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In vivo direct cell-penetrating peptide mediated protein transduction system in Acyrthosiphon pisum



The principal delivery method for CRISPR-based genome editing in insects is now based on microinjection into single cells or embryos. The direct protein transduction systems cannot be employed in aphids because oogenesis occurs without apparent vitellogenesis. Given the limited timing of injection into the embryonic stage in oviparous aphids, a protein delivery system from the hemolymph to the germline and embryos would be a useful tool for genome editing. This study reports a newly developed direct protein delivery system for aphids using cell-penetrating peptides (CPPs). CPPs are short peptides that translocate across the plasma membrane when bound to cargo proteins.


Penetratin (PEN), a widely conserved CPP among insects, was identified in this study. We used mVenus, a recombinant fluorescent protein, as a visual marker for CPP availability assessments, and fused it with PEN by bacterial protein expression. The mVenus-PEN recombinant proteins were introduced into the hemolymph of adult unwinged Acyrthosiphon pisum females using a nanoinjector. Fluorescence emitted by mVenus-PEN was observed in various tissues, such as the gut, trachea, bacteriocytes, and their progeny. This study shows that PEN can deliver exogenously expressed proteins into tissues in vivo, indicating that CPPs are powerful tools for protein transduction.

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The Clustered Regularly Interspaced Short Palindromic Repeat (CRISPR)-based genome editing system can be applied to various species, including non-model insects, which is crucial to develop novel pest control strategies [1]. To date, single guide ribonucleic acid (sgRNA)–Cas9 (CRISPR associated protein 9) ribonucleoprotein (RNP) complexes have been attempted to be delivered using DNA electroporation targeting the Target of Rapamycin (Tor) gene in viviparous aphid ovaries, with no indel mutations detected in the target gene in the offspring of treated individuals [2]. Although the CRISPR/Cas9 system has been tested in aphids, its deployment is still challenging due to the difficulty of injecting into aphid embryos because oogenesis occurs without apparent vitellogenesis. The main delivery method for CRISPR-based genome editing in insects is now based on microinjection of a RNP complex with the sgRNA and Cas9 proteins into single cells or embryos [3,4,5]. Aphids can switch the reproductive mode between viviparous parthenogenesis and sexual reproduction depending on seasonal conditions. The typical annual life cycle of aphids consists of cyclic parthenogenesis, characterized by a sequence of parthenogenetic generations, typically 10 to 30 generations in common species, followed by a solitary sexual generation [6, 7]. Therefore, the aphid life cycle presents challenges for the development of CRISPR-based genome editing due to two distinctive factors: the alternation of reproductive modes and the obligatory diapause experienced by fertilized eggs [8]. Given the limited timing of injection into the early embryo stage in oviparous aphids, a direct protein delivery system from the hemolymph to the germline and early embryos would be a useful tool for genome editing. A protein delivery system using cell-penetrating peptides (CPPs) is available for Cas9 transduction for human cell lines such as embryonic stem cells, dermal fibroblasts, HEK293T cells, HeLa cells, and embryonic carcinoma cells [9]. In this study, we present a novel direct protein delivery system using CPPs in aphids.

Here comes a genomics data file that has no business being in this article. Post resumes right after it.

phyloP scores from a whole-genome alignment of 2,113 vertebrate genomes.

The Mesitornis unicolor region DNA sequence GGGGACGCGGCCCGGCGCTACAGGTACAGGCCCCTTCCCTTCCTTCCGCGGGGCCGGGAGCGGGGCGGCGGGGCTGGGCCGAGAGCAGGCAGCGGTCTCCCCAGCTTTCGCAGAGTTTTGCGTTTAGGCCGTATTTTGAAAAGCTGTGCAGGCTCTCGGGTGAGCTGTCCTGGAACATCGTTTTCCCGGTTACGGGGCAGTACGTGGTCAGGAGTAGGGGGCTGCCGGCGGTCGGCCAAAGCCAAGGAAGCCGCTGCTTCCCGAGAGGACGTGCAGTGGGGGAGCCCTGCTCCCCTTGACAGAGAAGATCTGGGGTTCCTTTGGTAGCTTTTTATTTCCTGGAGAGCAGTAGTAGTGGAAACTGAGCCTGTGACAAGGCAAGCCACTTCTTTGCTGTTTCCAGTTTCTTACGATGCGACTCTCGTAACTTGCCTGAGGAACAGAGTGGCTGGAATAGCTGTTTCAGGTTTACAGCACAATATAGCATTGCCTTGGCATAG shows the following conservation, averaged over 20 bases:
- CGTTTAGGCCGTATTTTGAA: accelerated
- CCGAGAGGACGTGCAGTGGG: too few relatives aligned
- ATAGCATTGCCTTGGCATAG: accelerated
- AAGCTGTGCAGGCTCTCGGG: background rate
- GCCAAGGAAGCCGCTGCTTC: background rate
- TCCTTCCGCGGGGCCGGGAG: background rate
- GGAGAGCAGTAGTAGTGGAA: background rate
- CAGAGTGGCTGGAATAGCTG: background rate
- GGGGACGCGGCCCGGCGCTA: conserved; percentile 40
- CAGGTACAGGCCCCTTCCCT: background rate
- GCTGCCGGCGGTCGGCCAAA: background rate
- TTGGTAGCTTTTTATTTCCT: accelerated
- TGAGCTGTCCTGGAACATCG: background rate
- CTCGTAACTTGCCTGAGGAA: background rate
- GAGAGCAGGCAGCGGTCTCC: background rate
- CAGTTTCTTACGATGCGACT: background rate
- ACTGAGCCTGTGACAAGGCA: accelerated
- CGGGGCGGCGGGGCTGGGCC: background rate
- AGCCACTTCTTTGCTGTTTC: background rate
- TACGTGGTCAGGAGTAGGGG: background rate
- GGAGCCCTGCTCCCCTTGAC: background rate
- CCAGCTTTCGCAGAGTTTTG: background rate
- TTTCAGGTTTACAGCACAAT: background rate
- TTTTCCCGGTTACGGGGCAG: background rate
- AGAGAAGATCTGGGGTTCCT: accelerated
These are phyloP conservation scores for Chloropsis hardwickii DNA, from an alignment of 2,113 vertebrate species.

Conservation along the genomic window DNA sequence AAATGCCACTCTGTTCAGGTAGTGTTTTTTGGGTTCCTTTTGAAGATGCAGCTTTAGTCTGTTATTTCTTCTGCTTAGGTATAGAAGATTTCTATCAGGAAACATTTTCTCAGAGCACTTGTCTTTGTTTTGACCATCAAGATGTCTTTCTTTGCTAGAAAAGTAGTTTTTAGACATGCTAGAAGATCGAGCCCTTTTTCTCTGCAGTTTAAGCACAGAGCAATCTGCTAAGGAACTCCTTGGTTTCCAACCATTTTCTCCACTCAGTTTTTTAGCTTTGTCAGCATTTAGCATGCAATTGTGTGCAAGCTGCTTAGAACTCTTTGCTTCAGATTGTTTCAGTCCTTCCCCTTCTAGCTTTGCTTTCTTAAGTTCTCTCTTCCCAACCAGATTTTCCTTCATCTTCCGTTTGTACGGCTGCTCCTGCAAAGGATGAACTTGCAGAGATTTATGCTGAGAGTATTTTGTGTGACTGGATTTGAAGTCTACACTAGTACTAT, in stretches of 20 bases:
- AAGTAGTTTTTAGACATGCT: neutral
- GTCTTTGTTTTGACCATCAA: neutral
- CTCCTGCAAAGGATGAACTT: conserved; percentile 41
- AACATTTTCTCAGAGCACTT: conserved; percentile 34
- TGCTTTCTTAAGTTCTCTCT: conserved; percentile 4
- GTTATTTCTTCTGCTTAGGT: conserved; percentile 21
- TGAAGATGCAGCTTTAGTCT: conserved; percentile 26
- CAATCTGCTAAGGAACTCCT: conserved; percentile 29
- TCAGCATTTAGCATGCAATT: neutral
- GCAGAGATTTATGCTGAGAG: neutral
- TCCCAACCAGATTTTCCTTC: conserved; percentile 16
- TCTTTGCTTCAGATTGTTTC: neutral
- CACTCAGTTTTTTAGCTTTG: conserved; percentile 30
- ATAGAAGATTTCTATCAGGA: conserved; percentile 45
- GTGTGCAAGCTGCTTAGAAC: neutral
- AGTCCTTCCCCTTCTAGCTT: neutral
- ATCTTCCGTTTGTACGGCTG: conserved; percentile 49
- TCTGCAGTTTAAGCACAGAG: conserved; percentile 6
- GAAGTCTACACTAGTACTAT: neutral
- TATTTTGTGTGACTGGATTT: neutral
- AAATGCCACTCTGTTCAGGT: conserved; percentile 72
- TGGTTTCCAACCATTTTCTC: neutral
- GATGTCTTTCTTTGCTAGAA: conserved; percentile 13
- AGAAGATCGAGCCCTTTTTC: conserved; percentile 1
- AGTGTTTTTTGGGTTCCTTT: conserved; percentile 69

CPPs are short peptides enriched in arginine, typically consisting of 4–40 amino acids, that facilitate cell translocation through various mechanisms. These mechanisms can include endocytosis and/or intracellular effects that the peptides themselves promote, or those imparted by cargo delivered either covalently or non-covalently [10, 11]. To date, many CPPs have been identified in naturally derived proteins or artificially designed ones [11, 12]. The precise transduction mechanism mediated by CPPs remains unknown and appears to be both endocytic and non-endocytic, depending on the CPP, cell type, and cargo characteristics [13]. In insects, CPP-mediated protein transduction has been successfully demonstrated in the midgut and cultured cells of lepidopterans, serving as potential enhancers for insecticide delivery [12]. However, it is unknown whether CPP can deliver proteins of interest to aphid tissues. In this study, we aimed to investigate CPP capabilities of transducing exogenous proteins into aphid tissues in vivo.

Materials and methods


Acyrthosiphon pisum (pea aphid) unwinged females were reared according to a previous study [14]. Briefly, the aphids were reared on a broad bean (Vicia faba) sprout under a 16 L-8D photoperiod at 20 ± 1 °C. All analyses were performed using well-developed adults from six independently prepared lineages to validate reproducibility.

mVenus-penetratin construction

Penetratin (PEN) peptides, known as CPP, were introduced into the bacterial expression vector mVenus_pRSETB via site-directed mutagenesis following the manufacturer’s instructions (Agilent Technologies, Santa Clara, CA, USA). The primers used were as follows: Forward, 5′-AAATTTGGTTTCAGAACCGCCGCAACAAATGGAAAAAATAGAAGCTTGA-3′ and Reverse, 5′-ATTTTAATCTGGCGCTTGTACAGCTCGTCCATGCCGAG-3′. PCR was performed using the following protocol: 30 cycles of denaturation at 95 °C for 20 s, annealing at 60 °C for 5 s, and extension at 72 °C for 20 s using KOD One PCR polymerase (TOYOBO, Osaka, Japan). mVenus-PEN sequences were confirmed via DNA sequencing (Eurofins Genomics, Tokyo, Japan). Sequence data were analyzed using FinchTV sequence scanner software and aligned using CLC Sequence Viewer 8 (Qiagen, Venlo, Netherlands). The original expression vector mVenus_pRSETB was used as mVenus without CPPs.

Purification of the recombinant mVenus-PEN